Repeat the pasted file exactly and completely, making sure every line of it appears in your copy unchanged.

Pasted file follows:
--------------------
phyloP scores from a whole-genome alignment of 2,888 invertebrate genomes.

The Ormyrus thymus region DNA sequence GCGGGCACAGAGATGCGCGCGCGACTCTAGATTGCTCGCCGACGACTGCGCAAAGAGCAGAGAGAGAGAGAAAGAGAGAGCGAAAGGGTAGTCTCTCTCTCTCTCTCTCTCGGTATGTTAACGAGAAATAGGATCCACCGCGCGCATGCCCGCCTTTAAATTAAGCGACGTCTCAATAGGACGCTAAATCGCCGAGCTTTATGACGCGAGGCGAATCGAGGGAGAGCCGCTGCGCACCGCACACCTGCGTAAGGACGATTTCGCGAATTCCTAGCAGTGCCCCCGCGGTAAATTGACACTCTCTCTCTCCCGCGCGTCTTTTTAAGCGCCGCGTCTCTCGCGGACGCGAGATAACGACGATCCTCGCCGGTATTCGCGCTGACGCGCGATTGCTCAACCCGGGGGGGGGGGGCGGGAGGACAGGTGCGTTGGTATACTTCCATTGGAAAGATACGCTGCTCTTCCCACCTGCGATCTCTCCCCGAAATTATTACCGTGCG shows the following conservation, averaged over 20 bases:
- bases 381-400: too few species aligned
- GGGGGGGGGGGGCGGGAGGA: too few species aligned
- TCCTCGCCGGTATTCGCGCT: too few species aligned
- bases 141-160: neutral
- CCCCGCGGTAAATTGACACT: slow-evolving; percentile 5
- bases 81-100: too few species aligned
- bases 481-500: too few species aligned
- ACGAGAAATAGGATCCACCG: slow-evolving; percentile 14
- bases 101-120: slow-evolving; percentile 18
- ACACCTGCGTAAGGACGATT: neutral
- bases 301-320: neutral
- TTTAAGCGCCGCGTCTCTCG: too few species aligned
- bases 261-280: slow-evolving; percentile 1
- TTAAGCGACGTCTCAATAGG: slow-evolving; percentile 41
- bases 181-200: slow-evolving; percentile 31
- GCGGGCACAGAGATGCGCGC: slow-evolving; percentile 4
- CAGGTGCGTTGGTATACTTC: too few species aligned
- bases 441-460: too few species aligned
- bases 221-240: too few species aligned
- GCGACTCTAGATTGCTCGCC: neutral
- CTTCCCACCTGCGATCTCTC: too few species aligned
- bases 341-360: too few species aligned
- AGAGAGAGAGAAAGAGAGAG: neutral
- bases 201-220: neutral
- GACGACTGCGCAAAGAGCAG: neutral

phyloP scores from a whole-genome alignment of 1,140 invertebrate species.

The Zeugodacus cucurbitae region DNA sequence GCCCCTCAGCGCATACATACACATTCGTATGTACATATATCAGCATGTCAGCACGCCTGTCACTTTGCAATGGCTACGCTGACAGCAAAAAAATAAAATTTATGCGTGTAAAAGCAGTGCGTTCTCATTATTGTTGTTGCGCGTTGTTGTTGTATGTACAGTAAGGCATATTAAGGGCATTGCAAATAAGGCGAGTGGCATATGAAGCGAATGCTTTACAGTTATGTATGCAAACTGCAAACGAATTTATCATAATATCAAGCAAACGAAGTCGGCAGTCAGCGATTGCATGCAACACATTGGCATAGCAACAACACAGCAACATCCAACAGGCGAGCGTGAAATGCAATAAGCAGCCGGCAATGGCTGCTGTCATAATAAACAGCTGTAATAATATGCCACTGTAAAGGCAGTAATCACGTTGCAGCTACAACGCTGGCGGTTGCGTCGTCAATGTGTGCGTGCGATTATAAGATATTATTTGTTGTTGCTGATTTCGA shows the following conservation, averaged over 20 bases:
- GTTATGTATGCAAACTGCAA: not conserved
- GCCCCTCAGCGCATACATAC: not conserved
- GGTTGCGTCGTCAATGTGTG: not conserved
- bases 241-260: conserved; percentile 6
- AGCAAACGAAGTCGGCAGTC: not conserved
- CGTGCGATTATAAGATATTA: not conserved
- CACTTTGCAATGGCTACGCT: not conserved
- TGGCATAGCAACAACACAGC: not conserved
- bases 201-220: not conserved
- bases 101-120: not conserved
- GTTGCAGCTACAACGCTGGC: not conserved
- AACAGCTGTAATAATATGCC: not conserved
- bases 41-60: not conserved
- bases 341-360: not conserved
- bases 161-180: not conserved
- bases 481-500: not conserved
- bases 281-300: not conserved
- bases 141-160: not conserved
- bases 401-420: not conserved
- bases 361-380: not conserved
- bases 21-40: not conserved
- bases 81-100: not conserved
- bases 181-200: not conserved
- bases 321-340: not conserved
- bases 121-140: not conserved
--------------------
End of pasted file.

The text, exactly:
phyloP scores from a whole-genome alignment of 2,888 invertebrate genomes.

The Ormyrus thymus region DNA sequence GCGGGCACAGAGATGCGCGCGCGACTCTAGATTGCTCGCCGACGACTGCGCAAAGAGCAGAGAGAGAGAGAAAGAGAGAGCGAAAGGGTAGTCTCTCTCTCTCTCTCTCTCGGTATGTTAACGAGAAATAGGATCCACCGCGCGCATGCCCGCCTTTAAATTAAGCGACGTCTCAATAGGACGCTAAATCGCCGAGCTTTATGACGCGAGGCGAATCGAGGGAGAGCCGCTGCGCACCGCACACCTGCGTAAGGACGATTTCGCGAATTCCTAGCAGTGCCCCCGCGGTAAATTGACACTCTCTCTCTCCCGCGCGTCTTTTTAAGCGCCGCGTCTCTCGCGGACGCGAGATAACGACGATCCTCGCCGGTATTCGCGCTGACGCGCGATTGCTCAACCCGGGGGGGGGGGGCGGGAGGACAGGTGCGTTGGTATACTTCCATTGGAAAGATACGCTGCTCTTCCCACCTGCGATCTCTCCCCGAAATTATTACCGTGCG shows the following conservation, averaged over 20 bases:
- bases 381-400: too few species aligned
- GGGGGGGGGGGGCGGGAGGA: too few species aligned
- TCCTCGCCGGTATTCGCGCT: too few species aligned
- bases 141-160: neutral
- CCCCGCGGTAAATTGACACT: slow-evolving; percentile 5
- bases 81-100: too few species aligned
- bases 481-500: too few species aligned
- ACGAGAAATAGGATCCACCG: slow-evolving; percentile 14
- bases 101-120: slow-evolving; percentile 18
- ACACCTGCGTAAGGACGATT: neutral
- bases 301-320: neutral
- TTTAAGCGCCGCGTCTCTCG: too few species aligned
- bases 261-280: slow-evolving; percentile 1
- TTAAGCGACGTCTCAATAGG: slow-evolving; percentile 41
- bases 181-200: slow-evolving; percentile 31
- GCGGGCACAGAGATGCGCGC: slow-evolving; percentile 4
- CAGGTGCGTTGGTATACTTC: too few species aligned
- bases 441-460: too few species aligned
- bases 221-240: too few species aligned
- GCGACTCTAGATTGCTCGCC: neutral
- CTTCCCACCTGCGATCTCTC: too few species aligned
- bases 341-360: too few species aligned
- AGAGAGAGAGAAAGAGAGAG: neutral
- bases 201-220: neutral
- GACGACTGCGCAAAGAGCAG: neutral

phyloP scores from a whole-genome alignment of 1,140 invertebrate species.

The Zeugodacus cucurbitae region DNA sequence GCCCCTCAGCGCATACATACACATTCGTATGTACATATATCAGCATGTCAGCACGCCTGTCACTTTGCAATGGCTACGCTGACAGCAAAAAAATAAAATTTATGCGTGTAAAAGCAGTGCGTTCTCATTATTGTTGTTGCGCGTTGTTGTTGTATGTACAGTAAGGCATATTAAGGGCATTGCAAATAAGGCGAGTGGCATATGAAGCGAATGCTTTACAGTTATGTATGCAAACTGCAAACGAATTTATCATAATATCAAGCAAACGAAGTCGGCAGTCAGCGATTGCATGCAACACATTGGCATAGCAACAACACAGCAACATCCAACAGGCGAGCGTGAAATGCAATAAGCAGCCGGCAATGGCTGCTGTCATAATAAACAGCTGTAATAATATGCCACTGTAAAGGCAGTAATCACGTTGCAGCTACAACGCTGGCGGTTGCGTCGTCAATGTGTGCGTGCGATTATAAGATATTATTTGTTGTTGCTGATTTCGA shows the following conservation, averaged over 20 bases:
- GTTATGTATGCAAACTGCAA: not conserved
- GCCCCTCAGCGCATACATAC: not conserved
- GGTTGCGTCGTCAATGTGTG: not conserved
- bases 241-260: conserved; percentile 6
- AGCAAACGAAGTCGGCAGTC: not conserved
- CGTGCGATTATAAGATATTA: not conserved
- CACTTTGCAATGGCTACGCT: not conserved
- TGGCATAGCAACAACACAGC: not conserved
- bases 201-220: not conserved
- bases 101-120: not conserved
- GTTGCAGCTACAACGCTGGC: not conserved
- AACAGCTGTAATAATATGCC: not conserved
- bases 41-60: not conserved
- bases 341-360: not conserved
- bases 161-180: not conserved
- bases 481-500: not conserved
- bases 281-300: not conserved
- bases 141-160: not conserved
- bases 401-420: not conserved
- bases 361-380: not conserved
- bases 21-40: not conserved
- bases 81-100: not conserved
- bases 181-200: not conserved
- bases 321-340: not conserved
- bases 121-140: not conserved